“I wasn’t just stationed behind a desk. My team was always on the city’s pulse.”
When I came out to Seattle for my first co-op this past spring, all I knew was that it was a real hot spot for art and innovation. Now, after a six-month immersive co-op in the heart of downtown, I know more about Seattle than I do about Boston or my hometown, Cincinnati, Ohio.
This deep knowledge wasn’t just handy for exploring new neighborhoods on my downtime; it was essential to succeeding in my position.
As a communications intern with the city’s Office of Economic Development and its Office of Film + Music, I was part of a core team responsible for sharing the latest happenings—from music and film festivals to new restaurants, workforce development programs, and industry networking events—with more than 19,000 artists, businesses, government officials, and citizens citywide.
Coupling writing skills I honed in class with tons of on-the-job learning, my daily responsibilities included creating newsletters and doing social media marketing to promote “hidden-gem” shops and cultural events, as well as drafting press releases for the mayor.
But I wasn’t just stationed behind a desk. My team was always on the city’s pulse, so I attended all kinds of fascinating, high-profile events, such as opening night for the Seattle International Film festival, a meeting of the Seattle Music Commission, monthly networking sessions for creative industry professionals, the launch of Startup Seattle—an initiative to help the city become a greater hub for startup enterprises—and even the opening of Northeastern’s graduate campus in Seattle.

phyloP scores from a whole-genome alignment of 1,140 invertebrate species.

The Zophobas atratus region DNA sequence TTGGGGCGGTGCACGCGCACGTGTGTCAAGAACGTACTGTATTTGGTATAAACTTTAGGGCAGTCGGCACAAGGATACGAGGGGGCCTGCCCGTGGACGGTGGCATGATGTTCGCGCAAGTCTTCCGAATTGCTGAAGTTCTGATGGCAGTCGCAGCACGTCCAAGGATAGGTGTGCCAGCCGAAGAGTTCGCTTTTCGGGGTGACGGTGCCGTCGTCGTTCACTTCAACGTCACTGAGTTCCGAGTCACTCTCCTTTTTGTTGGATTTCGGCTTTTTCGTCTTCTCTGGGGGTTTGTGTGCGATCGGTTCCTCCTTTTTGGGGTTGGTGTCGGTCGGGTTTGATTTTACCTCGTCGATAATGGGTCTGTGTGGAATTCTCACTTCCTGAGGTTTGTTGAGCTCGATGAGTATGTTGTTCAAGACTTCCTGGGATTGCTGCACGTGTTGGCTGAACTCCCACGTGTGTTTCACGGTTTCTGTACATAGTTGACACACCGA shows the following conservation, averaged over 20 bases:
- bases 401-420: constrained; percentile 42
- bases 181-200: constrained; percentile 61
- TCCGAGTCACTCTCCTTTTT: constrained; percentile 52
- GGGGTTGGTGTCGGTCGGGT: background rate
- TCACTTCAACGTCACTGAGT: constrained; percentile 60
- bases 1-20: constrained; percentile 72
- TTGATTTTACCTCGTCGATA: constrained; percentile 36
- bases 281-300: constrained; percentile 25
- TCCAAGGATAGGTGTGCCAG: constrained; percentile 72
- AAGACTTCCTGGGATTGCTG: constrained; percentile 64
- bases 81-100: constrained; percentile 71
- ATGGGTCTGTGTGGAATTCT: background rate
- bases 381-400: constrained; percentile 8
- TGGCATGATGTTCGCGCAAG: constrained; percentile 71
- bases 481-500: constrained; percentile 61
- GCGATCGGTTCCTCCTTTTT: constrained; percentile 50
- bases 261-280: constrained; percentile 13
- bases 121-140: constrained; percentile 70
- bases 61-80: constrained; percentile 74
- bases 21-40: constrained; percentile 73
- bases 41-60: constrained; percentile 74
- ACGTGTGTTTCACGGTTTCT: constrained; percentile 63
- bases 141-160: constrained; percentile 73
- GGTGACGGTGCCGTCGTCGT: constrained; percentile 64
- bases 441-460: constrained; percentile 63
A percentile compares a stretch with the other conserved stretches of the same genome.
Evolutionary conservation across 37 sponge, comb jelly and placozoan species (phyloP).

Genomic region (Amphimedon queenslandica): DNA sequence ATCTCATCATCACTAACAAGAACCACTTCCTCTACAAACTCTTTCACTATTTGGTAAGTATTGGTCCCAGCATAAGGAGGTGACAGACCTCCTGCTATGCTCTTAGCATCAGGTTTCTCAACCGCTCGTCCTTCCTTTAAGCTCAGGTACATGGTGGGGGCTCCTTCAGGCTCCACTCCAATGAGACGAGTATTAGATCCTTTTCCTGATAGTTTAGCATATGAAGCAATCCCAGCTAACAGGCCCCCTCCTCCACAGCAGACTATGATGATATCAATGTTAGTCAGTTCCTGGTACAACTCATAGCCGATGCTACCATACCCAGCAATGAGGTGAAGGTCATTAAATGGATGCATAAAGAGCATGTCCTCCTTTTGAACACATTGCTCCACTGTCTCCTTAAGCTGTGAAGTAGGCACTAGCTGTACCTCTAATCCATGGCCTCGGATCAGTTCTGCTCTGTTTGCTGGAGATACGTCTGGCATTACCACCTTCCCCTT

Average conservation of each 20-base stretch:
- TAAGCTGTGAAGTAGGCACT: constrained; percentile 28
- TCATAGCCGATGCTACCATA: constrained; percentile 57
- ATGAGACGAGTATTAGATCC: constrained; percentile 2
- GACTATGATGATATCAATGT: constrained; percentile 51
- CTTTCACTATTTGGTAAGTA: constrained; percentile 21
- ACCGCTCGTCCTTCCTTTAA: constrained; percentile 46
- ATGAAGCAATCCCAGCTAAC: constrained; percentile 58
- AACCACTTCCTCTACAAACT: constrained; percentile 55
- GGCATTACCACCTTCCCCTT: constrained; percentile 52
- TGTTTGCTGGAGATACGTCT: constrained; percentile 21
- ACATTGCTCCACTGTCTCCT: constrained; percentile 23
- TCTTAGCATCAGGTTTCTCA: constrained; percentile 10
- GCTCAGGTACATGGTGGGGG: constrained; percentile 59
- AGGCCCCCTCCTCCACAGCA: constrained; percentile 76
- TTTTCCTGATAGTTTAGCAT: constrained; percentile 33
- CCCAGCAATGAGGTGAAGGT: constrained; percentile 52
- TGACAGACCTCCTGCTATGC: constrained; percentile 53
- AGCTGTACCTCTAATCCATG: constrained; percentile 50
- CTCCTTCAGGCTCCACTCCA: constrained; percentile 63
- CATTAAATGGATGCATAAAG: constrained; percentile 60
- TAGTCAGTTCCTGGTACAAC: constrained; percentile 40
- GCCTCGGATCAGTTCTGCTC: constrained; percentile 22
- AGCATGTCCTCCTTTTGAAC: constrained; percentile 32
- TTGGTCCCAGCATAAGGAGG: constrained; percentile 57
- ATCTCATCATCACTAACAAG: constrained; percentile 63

I also was invited to sit in on several city-planning meetings, including a public hearing about building an NBA arena in the area. I never would have known about these discussions had I not been plugged in from my job, and I was surprised at how much participating in the meetings resonated with me. The meetings were like history classes in action, and they opened up a whole new opportunity for me.
Now, thanks to just one co-op, I’m not only considering administrative arts as a career path, such as working in museums or galleries in Boston, I’m also thinking about pursuing Northeastern’s master’s in public administration program, right here on the graduate campus in Seattle.
Evan Shafer, SSH’14, is a history major with a minor in art history. He recently completed a research project with history professor Tom Havens on Japanese woodblock prints.